“One of the first duties of a physician is to educate the masses not to take medication.”
-Sir William Osler, Founding Physician at John Hopkins Hospital
Even in the late 1800s, progressive doctors knew it was better to treat people naturally than relying on “snake oil” or “miracle cures.” The current prescription drug crisis regarding opioids and benzodiazepines is just a symptom of the challenges patients face when looking for safe, reliable healthcare. And nobody can say we weren’t warned. The average American sees nine pharmaceutical drug commercials each day and every one of those advertisements has a laundry list of side effects that includes death. Humans didn’t evolve in a world of artificial substances, nor were we manufactured by pharmaceutical drug companies. We were born from the earth and energized by stars. We’re natural beings. Mother Nature holds the secrets to our health, longevity, and overall quality of life.
No doctor is ideal for everyone. I’m very clear about this fact. There are certain types of patients I can help extremely well. Others will be better off looking elsewhere, and I’m happy to facilitate that journey for them. Some personalities simply don’t work well together and certain philosophies, unless shared, can bring discord between the doctor and patient. Since compliance with a treatment program is monumental in determining a successful outcome, it’s vital for both doctor and patient to work together as a team. They should share certain core beliefs and treat each other with respect.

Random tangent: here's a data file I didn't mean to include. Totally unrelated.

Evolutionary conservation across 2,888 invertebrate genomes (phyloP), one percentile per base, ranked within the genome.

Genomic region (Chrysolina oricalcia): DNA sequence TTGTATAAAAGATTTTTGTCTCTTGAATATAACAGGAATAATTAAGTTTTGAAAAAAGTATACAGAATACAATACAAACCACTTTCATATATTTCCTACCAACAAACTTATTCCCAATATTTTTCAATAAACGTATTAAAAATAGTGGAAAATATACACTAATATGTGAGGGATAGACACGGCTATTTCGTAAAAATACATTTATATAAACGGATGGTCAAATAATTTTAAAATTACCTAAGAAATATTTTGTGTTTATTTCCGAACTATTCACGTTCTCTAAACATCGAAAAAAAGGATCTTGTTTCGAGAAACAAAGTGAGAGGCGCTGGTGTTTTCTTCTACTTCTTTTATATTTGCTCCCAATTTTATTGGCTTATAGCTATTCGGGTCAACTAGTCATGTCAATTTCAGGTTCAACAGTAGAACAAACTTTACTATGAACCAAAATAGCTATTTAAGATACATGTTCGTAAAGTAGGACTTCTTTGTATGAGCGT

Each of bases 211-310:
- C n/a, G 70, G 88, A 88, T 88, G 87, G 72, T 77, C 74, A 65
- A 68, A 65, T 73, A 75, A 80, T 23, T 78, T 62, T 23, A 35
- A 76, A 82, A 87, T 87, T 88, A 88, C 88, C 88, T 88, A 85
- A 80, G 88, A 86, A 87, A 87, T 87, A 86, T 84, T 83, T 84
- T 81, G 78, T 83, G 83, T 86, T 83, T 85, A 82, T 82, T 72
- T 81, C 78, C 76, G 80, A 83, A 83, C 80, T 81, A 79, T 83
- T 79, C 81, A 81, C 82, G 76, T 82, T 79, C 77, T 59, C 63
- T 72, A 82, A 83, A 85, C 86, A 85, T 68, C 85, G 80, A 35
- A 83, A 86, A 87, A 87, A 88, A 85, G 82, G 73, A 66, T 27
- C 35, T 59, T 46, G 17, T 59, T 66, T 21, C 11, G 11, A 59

That being said, Mayo Clinic recently performed a study to discover the top seven traits patients looked for in a doctor. After 192 interviews they determined that the ideal doctor is:
- Confident: My doctor makes me feel confident in the treatment plan.
- Empathetic: My doctor truly listens to me and I feel understood.
- Humane: My doctor truly cares about me as a person.
- Personal: My doctor knows more about me than just my health issues.
- Forthright: My doctor communicates directly and doesn’t sugar coat.
- Respectful: My doctor treats me as a person of value.
- Thorough: My doctor spends the proper time and effort on my behalf.
These are indeed amazing traits to have in a doctor. They’re also difficult to accomplish on an average 7-11 minute office visit. Thankfully, there are many doctors that go the extra mile to be phenomenal examples of what a healer ought to be. Personally, I’d like to add that being committed to “first do no harm” should be included at the top of the list, as well as “licensed in good standing.” And why did they leave out “witty, charming, articulate, honest, punctual, lacks halitosis and maintains good personal hygiene?” Perhaps they were embarrassed to include them for some reason…
Unfortunately for me, the the qualities of “endearingly dry sense of humor” and “dashing smile” also narrowly missed the top seven.